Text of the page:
“There are two main developments defining the North American and especially U.S. market,” says Thomas Larssen, President of CEAd. The first consolidation, “The larger, dominant players continue to expand operations not only through their own organic expansion but through the acquisition of smaller producers. Given their marketing presence and capacity to produce large, consistent volumes of fresh produce, this trend makes sense. However, it’s also true that consumer awareness of and demand for greenhouse produce is greatly increasing. We see room for more producers to come online, especially as field-grown crops are replaced by less input-intensive greenhouse crops.”
Second, outside investors are entering the CEA space or are simply expanding their presence within it, Thomas explains. “Venture capital, private equity, and family offices are all making significant amounts of capital available specifically for CEA production. Along with these dollars comes an increasing need to achieve rigorous due diligence requirements to gain access. Experienced, professional support is essentially mandatory to build the right narrative and economic case.”
“Last, it’s worth mentioning we also see greatly increased permitting timelines in areas where it was previously never a question,” Thomas says. “Historically, permitting was sometimes simply a matter of owning land, providing a handful of documents and drawings, and building a greenhouse on the site without any review requirements. Now, we are experiencing some permitting extending for months and months, along with the detailed rigor of heavy environmental assessments. It’s important to understand how to answer questions posed by these regulatory bodies correctly to keep projects in motion.”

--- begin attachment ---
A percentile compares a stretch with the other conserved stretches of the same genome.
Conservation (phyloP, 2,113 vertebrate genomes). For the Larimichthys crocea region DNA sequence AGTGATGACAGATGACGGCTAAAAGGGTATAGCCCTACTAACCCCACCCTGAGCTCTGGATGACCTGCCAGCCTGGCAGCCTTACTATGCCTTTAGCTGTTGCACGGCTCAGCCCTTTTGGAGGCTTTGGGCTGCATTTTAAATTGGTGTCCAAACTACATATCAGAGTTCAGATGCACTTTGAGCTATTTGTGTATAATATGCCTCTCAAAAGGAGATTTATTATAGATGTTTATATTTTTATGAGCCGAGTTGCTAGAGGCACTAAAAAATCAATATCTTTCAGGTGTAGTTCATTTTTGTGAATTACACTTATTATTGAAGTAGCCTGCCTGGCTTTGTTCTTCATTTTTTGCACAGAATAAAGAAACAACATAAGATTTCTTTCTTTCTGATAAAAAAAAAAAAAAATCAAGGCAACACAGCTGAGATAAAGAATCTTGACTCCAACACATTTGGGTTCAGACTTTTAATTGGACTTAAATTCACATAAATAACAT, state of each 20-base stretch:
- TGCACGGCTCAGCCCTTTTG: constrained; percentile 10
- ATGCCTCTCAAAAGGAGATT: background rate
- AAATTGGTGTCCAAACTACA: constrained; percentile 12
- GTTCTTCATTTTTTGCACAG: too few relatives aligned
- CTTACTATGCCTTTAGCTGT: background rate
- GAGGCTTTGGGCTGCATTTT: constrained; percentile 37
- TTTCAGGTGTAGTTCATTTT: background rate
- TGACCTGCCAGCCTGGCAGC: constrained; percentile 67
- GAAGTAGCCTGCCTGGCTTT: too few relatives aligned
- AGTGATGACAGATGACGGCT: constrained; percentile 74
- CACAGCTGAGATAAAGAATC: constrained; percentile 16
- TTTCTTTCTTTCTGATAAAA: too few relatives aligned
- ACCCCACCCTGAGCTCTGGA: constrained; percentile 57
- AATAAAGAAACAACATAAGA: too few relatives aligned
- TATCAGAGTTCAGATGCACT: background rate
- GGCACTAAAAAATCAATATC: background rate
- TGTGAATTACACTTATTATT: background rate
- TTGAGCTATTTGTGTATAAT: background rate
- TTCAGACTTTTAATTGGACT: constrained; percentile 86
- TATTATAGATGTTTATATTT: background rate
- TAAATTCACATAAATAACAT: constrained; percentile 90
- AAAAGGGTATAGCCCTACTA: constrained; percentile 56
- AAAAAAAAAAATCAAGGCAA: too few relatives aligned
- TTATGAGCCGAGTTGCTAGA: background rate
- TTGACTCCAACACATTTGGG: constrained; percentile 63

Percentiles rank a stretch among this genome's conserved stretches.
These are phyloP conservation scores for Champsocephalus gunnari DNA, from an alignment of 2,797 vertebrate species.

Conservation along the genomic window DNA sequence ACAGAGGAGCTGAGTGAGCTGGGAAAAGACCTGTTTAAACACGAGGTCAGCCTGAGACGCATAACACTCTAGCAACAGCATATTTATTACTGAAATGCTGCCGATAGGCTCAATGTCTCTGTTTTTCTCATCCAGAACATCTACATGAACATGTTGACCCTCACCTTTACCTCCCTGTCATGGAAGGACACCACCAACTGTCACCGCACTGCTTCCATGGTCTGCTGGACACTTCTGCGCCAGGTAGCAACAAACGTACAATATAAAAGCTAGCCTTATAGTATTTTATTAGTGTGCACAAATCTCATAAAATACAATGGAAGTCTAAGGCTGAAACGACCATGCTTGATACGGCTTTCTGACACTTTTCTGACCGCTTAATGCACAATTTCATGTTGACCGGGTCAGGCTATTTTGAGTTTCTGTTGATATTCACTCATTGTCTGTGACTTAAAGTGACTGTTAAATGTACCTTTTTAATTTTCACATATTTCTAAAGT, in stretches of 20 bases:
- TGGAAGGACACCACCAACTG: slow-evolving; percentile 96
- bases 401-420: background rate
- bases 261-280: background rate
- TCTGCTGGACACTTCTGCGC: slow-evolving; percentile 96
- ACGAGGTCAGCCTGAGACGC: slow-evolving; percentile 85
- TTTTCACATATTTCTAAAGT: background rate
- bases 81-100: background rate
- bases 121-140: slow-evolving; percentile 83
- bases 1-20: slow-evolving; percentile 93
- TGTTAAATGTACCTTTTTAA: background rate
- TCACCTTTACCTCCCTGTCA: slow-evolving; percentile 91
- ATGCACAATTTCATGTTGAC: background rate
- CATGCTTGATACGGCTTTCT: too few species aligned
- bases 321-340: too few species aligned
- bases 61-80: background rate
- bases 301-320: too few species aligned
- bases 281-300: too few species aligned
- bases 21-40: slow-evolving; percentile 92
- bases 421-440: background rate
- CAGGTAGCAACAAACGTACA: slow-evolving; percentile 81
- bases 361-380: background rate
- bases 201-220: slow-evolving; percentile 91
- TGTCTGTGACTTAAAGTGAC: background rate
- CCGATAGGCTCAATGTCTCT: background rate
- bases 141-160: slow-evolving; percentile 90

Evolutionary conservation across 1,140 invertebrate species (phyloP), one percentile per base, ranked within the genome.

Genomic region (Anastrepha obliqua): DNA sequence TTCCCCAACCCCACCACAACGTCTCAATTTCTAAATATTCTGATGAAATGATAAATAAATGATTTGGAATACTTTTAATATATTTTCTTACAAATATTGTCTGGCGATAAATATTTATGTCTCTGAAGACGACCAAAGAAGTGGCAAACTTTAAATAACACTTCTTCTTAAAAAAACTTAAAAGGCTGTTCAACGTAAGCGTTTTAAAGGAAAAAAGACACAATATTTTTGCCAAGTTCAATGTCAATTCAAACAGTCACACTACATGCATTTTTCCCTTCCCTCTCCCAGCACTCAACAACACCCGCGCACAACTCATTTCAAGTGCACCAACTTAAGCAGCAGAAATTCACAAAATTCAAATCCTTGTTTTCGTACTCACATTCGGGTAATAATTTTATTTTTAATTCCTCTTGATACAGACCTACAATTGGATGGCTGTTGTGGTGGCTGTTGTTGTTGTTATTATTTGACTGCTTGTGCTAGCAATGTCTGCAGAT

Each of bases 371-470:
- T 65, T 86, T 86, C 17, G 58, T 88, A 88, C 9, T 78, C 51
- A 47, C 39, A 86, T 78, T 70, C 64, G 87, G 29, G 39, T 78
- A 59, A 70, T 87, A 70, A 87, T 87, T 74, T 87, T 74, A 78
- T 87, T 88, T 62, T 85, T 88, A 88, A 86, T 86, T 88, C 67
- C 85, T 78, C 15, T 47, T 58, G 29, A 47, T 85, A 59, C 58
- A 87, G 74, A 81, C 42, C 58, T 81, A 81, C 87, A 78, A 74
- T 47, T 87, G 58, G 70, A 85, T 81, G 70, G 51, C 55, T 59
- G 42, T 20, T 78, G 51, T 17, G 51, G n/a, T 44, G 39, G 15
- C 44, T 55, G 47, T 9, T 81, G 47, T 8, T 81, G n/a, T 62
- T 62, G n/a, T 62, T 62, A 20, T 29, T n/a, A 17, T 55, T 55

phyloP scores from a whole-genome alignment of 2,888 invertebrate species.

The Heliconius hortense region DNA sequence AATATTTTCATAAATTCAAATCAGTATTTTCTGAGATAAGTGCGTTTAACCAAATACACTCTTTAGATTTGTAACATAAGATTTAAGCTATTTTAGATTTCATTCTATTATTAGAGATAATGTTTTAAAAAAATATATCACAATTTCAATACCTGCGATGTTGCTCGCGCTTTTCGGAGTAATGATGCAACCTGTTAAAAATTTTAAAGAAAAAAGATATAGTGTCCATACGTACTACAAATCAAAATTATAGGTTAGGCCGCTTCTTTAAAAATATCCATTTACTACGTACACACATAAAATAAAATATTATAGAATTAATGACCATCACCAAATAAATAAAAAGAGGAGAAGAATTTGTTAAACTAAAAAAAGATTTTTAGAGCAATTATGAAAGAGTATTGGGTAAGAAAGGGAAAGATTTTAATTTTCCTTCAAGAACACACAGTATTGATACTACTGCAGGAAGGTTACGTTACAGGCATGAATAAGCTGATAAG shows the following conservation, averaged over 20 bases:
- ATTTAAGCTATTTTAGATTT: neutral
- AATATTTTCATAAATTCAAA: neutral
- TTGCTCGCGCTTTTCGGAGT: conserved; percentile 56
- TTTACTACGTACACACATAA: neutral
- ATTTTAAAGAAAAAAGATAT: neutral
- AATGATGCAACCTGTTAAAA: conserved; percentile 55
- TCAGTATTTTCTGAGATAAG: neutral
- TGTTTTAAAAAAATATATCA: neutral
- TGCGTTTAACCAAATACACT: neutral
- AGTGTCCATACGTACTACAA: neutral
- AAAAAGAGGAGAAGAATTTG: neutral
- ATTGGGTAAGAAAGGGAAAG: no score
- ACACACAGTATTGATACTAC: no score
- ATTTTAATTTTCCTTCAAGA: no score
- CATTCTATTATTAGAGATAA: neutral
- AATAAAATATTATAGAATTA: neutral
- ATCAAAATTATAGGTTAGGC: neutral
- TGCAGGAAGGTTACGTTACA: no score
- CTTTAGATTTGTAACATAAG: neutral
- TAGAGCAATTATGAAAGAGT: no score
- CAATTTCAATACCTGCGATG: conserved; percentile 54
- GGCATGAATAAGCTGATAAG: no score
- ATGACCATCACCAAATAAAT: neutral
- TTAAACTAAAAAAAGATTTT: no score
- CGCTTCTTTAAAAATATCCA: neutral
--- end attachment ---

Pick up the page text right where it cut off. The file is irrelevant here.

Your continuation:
Spinach growing in a high-tech greenhouse facility located in the UAE (Image credit: CEAd Inc.)
Currently, labor is one of the major challenges growers are dealing with. “Greenhouse producers, like traditional field farmers, still require manual labor for certain activities such as harvesting and packing. These jobs are not always seen as desirable in the region of production,” Thomas says. “While labor challenges are increasingly being solved by sophisticated automation, automation does increase the capital required to fully realize a project. This leads to another point: while the availability of investment capital for controlled climate production continues to increase, potential investors require a level of financial and business knowledge from owners equivalent to the technical challenges of designing a regionally suitable greenhouse. In this vein, especially in North America, there are a few producers who have a significant influence due to their size and volume. Given this massive scale and market presence, producers wishing to compete in the same markets need facilities of a larger size and at a low cost per square foot to compete on a price-per-unit basis. And, finally, climate change is increasingly impacting energy costs – which is often the single greatest cost of production,” Thomas says.
Taylor Mantel & Thomas Larssen at this year's GreenTech